Results 141–160 of 225 for speaker:Mr John Powley

Local Government Bill (Allocation of Time): Interpretation (11 Feb 1985)

Mr John Powley: rose—

Local Government Bill (Allocation of Time): Interpretation (11 Feb 1985)

Mr John Powley: I am one of the most junior Members of the House of Commons, although I am as proud to be an hon. Member as anybody else. I have always believed in the traditions of the House and its historial precedents. The speeches that opened this debate followed the traditions of the House and there are many precedents for them. I suspect that those speeches could relate to all of the other measures...

Local Government Bill (Allocation of Time): Interpretation (11 Feb 1985)

Mr John Powley: I do not accept that this is a minority measure. I think that it has a great deal of widespread support, but I suspect that my hon. Friend and I are agreed that there must be a better way. We have rightly found—again this is a bit of a ritual —that there is traditional obstruction to the Bill. That is what Oppositions are for. We recognise that, and if roles were reversed we would be...

Local Government Bill (Allocation of Time): Interpretation (11 Feb 1985)

Mr John Powley: I shall not dispute that, nor that it has happened before, but whether it has happened to this extent, I cannot say. Briefs have been prepared for the Opposition, and Opposition Members have used them with their traditional eloquence. Although I served on the Rates Bill Standing Committee, I have never experienced as much lobbying through my postbag as I have on this subject. There has been...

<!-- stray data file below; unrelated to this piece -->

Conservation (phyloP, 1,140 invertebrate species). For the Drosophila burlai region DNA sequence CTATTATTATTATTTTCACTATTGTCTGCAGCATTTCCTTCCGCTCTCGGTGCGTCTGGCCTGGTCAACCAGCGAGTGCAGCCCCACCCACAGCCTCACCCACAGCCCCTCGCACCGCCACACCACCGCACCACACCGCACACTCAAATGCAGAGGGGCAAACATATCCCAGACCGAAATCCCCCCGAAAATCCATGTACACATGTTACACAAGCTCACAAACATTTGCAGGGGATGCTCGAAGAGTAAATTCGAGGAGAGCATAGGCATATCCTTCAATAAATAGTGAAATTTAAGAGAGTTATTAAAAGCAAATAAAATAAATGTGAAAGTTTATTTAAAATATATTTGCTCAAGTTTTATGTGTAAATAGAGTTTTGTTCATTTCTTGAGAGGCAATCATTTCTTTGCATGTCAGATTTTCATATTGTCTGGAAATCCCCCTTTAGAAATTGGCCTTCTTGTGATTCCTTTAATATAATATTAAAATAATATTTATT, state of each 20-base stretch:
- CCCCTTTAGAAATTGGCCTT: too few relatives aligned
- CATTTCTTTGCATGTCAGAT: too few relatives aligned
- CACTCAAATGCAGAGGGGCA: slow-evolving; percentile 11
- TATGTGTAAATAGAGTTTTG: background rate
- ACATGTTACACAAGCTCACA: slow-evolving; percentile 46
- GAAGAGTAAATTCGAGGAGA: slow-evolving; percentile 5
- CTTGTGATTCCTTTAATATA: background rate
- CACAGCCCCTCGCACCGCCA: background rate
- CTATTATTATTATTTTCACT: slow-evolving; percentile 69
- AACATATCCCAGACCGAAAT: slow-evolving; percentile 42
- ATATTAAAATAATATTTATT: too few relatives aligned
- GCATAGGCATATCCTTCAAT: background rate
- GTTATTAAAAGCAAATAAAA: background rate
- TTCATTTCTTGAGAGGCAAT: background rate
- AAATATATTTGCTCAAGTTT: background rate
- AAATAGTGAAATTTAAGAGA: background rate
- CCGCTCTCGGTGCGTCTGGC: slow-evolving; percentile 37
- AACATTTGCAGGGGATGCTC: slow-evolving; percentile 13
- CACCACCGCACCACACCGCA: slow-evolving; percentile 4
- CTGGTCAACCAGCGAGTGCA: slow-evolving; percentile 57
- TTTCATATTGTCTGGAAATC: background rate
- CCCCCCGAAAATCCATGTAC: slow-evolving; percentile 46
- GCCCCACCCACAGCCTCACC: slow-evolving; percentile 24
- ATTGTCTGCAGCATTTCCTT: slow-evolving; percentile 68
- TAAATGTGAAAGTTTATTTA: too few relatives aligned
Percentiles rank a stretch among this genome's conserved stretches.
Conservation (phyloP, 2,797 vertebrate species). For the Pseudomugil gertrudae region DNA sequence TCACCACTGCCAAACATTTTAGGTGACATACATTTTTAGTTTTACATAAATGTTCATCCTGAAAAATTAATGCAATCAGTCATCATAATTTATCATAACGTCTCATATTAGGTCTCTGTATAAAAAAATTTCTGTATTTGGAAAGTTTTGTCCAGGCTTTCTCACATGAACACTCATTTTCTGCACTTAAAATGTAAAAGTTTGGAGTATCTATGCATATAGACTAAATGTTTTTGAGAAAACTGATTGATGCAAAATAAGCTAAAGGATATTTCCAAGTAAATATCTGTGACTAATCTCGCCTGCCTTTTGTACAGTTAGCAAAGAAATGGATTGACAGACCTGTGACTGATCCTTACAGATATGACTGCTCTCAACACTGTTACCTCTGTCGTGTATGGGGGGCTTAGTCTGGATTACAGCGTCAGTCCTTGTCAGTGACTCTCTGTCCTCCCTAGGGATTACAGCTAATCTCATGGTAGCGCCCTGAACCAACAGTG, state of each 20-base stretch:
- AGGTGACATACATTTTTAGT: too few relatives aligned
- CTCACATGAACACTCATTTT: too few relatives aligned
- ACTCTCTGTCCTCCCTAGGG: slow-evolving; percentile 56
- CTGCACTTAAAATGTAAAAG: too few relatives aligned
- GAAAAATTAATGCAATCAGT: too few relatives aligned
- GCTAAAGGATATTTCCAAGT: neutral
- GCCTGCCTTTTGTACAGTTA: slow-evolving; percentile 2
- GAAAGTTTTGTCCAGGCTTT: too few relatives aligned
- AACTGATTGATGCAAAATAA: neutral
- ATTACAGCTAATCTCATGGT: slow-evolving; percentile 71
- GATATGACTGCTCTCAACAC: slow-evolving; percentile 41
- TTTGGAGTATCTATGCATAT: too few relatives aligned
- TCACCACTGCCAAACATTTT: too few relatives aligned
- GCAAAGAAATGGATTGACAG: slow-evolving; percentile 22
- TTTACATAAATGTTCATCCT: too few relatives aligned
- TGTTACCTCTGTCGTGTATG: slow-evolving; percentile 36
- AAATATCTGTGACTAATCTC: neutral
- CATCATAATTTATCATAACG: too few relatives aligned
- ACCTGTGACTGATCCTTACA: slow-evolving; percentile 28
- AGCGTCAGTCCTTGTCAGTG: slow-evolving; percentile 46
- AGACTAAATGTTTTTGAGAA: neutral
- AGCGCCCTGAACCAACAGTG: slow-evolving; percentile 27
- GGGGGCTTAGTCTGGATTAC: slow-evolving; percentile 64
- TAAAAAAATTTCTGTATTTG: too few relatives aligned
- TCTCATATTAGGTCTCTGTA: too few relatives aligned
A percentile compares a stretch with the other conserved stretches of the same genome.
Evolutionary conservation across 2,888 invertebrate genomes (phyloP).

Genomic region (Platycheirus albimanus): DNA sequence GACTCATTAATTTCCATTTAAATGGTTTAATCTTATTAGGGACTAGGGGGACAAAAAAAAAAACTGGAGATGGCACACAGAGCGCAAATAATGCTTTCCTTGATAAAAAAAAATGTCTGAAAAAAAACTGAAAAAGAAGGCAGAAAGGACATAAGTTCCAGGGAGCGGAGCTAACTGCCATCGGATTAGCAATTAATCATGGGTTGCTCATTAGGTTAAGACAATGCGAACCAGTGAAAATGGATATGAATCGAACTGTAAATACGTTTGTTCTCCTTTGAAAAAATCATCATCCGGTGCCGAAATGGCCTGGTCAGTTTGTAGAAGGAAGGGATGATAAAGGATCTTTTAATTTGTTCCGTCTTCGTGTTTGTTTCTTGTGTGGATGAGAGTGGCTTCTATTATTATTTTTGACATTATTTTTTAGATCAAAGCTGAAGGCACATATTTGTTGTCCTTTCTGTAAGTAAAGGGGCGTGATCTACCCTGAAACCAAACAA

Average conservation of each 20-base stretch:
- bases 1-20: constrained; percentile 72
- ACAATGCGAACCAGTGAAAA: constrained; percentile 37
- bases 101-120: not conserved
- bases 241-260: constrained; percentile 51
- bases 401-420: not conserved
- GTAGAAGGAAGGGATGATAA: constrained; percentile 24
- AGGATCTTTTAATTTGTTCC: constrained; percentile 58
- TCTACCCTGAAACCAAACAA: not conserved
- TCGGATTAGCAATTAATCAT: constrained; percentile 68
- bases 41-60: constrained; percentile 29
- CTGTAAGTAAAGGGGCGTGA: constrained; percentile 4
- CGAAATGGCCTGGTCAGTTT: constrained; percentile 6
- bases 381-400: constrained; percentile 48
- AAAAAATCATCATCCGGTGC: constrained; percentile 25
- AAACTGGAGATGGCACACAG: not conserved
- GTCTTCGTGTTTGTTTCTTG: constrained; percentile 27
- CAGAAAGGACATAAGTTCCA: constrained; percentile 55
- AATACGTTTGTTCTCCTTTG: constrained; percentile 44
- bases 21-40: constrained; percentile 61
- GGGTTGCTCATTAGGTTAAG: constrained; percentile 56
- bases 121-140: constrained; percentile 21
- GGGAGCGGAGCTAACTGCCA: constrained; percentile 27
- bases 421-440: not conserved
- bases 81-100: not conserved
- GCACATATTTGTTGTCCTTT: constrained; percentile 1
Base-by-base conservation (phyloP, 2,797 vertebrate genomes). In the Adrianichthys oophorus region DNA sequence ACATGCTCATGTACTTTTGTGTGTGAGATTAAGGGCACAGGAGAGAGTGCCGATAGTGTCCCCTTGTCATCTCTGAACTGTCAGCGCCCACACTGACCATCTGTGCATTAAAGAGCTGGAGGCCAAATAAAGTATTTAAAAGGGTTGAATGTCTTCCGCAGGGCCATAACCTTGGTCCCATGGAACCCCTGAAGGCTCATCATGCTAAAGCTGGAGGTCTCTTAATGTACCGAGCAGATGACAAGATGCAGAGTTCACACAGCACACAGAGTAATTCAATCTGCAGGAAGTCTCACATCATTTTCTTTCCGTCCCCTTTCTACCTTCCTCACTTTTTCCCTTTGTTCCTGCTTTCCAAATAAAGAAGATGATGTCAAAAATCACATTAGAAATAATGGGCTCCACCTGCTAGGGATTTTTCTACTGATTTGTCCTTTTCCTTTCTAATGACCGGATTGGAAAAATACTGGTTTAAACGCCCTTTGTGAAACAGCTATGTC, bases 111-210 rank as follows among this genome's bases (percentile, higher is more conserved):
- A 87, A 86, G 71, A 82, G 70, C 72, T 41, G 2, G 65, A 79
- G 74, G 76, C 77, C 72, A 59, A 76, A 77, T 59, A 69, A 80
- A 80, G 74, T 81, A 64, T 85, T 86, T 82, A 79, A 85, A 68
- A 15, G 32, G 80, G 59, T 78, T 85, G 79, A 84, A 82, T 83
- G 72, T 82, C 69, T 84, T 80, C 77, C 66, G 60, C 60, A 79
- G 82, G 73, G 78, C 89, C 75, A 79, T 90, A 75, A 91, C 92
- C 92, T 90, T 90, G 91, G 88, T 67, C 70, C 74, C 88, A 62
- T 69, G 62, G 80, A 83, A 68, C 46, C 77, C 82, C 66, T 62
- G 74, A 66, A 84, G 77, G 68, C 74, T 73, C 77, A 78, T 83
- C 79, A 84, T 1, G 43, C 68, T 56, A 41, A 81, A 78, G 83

Local Government Bill (Allocation of Time): Interpretation (11 Feb 1985)

Mr John Powley: I shall not give the name of the gentleman, nor the authority for which he worked, but he assured me that he had been prohibited from speaking to Members of Parliament. I found that sad, and I suspect that that action would not receive the support of Opposition Members. It has been said that this policy was a last-minute addition to the Conservative party's manifesto. I do not know when it...

Local Government Bill (Allocation of Time): Interpretation (11 Feb 1985)

Mr John Powley: I do not read The Sun either. I am only kidding the House that I can actually read. I was shown the public appointments section of The Guardian in which the GLC, in January 1985, knowing that it was the Government's policy to abolish it, was advertising for an officer for "The Women's Committee — A Voice for Women in London", for a "Grants Monitoring Adviser", for "Equalities Officers", and...

Local Government Bill (Allocation of Time): Interpretation (11 Feb 1985)

Mr John Powley: That is not the logic of my argument. My argument is that there is no need at the present time for the authorities to make additional staff appointments. They already have more than sufficient staff to do their work. The local authorities are deliberately attempting to appoint as many staff as they possibly can in the time left at their disposal. That is irresponsible behaviour. I suggest...